The legislation lists three sorts of legal historical past amongst its standards for eligibility. The justices have been requested to determine whether or not only one sort of legal historical past disqualifies an individual from a lighter sentence, or whether or not all three should be current for a disqualification.

Just like the arguments, which have been centered on grammar — mainly, what does “and” imply in a listing — Justice Kagan’s opinion adopted the tone of an English trainer. The opinion, joined by Chief Justice John G. Roberts Jr. and Justices Clarence Thomas, Samuel A. Alito Jr., Brett M. Kavanaugh and Amy Coney Barrett, was peppered with examples of sentence construction, pulling from childhood classics.

“Take into account this maybe half-remembered line from childhood: ‘On Saturday he ate by one piece of chocolate cake, one ice cream cone, one pickle, one slice of Swiss cheese, one slice of salami, one lollipop, one piece of cherry pie, one sausage, one cupcake and one slice of watermelon,’” Justice Kagan wrote, citing the guide “The Very Hungry Caterpillar.”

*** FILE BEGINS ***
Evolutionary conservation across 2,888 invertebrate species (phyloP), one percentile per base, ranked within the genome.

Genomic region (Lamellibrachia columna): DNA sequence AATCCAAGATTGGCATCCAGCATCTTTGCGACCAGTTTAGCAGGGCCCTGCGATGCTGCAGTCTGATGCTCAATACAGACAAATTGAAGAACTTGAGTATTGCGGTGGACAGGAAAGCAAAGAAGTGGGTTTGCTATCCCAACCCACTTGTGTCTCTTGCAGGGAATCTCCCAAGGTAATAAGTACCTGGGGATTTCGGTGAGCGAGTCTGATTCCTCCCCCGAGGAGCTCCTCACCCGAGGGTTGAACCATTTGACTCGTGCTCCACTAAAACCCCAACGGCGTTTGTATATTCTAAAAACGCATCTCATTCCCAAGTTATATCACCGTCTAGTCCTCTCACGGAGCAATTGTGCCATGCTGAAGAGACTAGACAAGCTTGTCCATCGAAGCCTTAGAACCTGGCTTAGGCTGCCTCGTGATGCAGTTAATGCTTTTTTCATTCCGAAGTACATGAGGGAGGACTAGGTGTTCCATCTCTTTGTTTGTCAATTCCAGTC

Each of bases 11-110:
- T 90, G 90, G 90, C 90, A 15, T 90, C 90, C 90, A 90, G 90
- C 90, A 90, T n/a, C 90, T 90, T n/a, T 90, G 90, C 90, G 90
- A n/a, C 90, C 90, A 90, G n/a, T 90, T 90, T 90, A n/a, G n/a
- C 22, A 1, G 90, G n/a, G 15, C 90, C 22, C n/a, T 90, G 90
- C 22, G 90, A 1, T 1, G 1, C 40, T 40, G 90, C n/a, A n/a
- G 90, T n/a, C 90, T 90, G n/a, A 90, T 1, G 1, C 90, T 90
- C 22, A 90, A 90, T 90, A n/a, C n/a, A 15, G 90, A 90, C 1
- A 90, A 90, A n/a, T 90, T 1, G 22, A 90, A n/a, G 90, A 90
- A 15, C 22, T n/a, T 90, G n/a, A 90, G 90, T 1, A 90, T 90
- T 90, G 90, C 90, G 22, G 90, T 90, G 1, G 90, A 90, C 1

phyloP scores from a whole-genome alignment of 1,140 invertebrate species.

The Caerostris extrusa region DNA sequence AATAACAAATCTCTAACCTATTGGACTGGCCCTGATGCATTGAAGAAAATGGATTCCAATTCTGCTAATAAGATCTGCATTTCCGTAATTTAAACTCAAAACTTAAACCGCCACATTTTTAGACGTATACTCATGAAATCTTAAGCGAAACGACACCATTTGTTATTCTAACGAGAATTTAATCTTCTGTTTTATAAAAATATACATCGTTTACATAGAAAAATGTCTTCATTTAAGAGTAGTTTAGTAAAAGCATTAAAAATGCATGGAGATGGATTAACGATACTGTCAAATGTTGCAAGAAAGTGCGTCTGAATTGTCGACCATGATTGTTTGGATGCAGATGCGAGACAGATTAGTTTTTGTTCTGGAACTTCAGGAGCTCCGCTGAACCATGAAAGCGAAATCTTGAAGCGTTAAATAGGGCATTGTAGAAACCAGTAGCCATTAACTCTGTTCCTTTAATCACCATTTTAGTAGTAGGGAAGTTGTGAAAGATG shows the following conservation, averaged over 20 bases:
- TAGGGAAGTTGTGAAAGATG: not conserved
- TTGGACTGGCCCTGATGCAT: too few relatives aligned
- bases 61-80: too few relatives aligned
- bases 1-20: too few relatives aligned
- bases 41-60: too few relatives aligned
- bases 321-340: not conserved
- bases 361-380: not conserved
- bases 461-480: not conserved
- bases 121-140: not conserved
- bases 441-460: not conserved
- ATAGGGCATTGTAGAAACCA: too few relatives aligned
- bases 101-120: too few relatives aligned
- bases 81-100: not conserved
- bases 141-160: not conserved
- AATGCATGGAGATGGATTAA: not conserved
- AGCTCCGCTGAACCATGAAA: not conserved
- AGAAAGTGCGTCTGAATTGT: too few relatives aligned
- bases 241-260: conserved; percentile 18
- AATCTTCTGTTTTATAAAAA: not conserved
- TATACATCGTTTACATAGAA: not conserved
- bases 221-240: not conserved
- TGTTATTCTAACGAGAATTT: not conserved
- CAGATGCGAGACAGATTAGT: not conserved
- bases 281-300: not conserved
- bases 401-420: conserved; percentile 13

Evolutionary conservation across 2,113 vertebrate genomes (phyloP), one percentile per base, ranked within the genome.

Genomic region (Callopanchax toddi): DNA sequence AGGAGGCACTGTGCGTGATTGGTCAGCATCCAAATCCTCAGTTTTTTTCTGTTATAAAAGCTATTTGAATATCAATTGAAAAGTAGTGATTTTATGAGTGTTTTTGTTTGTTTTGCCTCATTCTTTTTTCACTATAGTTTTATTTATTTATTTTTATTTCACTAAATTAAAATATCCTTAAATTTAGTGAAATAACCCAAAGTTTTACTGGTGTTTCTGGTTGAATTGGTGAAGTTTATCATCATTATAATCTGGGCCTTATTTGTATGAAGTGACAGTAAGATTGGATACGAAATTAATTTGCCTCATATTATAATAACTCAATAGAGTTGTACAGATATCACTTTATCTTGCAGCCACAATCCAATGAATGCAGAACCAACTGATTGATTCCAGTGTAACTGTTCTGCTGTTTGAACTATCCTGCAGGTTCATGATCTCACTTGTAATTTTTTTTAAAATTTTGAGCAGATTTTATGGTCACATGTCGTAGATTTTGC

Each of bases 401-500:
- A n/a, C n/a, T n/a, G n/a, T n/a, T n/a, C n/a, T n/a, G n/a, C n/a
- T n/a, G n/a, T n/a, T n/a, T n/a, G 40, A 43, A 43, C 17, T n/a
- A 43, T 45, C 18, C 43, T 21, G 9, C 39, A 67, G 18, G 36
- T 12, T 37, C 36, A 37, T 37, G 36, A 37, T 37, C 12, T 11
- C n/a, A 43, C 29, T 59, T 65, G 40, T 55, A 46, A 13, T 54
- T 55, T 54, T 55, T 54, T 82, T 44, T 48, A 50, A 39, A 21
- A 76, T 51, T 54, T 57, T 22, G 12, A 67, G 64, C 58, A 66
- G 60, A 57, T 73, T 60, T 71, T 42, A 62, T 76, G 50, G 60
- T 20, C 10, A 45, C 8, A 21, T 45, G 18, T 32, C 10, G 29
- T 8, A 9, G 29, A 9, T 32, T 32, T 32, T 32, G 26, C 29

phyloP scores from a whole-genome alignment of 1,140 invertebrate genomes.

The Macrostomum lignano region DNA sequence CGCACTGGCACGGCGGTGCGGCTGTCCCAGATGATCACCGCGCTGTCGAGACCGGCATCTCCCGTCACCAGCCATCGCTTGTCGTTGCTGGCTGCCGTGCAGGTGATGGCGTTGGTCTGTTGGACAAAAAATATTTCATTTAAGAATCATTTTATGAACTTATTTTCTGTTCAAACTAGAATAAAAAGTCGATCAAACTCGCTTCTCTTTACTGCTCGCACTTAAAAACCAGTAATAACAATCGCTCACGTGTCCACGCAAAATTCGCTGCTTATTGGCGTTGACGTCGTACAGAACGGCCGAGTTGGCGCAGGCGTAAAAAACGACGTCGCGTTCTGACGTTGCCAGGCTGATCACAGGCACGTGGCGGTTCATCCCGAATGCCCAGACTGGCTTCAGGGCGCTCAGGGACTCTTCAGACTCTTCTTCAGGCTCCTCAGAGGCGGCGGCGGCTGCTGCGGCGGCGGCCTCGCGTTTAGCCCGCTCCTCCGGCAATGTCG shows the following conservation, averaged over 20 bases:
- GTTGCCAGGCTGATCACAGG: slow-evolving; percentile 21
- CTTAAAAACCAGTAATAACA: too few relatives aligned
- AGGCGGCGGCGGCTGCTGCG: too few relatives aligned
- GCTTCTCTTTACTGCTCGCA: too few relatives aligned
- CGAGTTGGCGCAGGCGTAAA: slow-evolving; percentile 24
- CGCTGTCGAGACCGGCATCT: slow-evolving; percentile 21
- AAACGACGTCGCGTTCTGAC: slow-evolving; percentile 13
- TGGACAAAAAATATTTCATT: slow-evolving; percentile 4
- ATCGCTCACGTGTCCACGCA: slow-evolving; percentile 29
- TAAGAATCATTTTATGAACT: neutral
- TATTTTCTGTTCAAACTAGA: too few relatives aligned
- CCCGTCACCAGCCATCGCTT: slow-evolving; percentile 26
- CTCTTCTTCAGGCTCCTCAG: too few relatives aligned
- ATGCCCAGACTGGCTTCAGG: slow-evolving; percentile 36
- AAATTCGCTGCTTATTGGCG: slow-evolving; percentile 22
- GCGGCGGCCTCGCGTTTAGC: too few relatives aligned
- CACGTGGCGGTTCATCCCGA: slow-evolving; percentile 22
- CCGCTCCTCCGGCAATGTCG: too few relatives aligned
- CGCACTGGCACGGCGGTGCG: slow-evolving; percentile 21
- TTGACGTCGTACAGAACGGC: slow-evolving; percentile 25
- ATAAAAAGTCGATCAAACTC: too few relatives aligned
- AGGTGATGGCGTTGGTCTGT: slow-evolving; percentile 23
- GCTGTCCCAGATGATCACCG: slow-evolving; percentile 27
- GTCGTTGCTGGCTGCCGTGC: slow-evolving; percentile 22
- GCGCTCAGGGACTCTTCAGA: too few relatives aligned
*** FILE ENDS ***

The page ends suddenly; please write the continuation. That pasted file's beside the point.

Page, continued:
The usage of the phrase “and” meant that the caterpillar ate every one of many meals, she wrote.

In dissent, Justice Neil M. Gorsuch, who was joined by Justices Sonia Sotomayor and Ketanji Brown Jackson, emphasised the aim of the First Step Act. The laws, he wrote, promised to provide “extra people the prospect to keep away from one-size-fits-all obligatory minimums and obtain as a substitute sentences that account for his or her explicit circumstances and crimes.”

The case, Pulsifer v. United States, No. 22-340, concerned Mark E. Pulsifer, who had been accused of twice promoting methamphetamine to a confidential informant in southwest Iowa.

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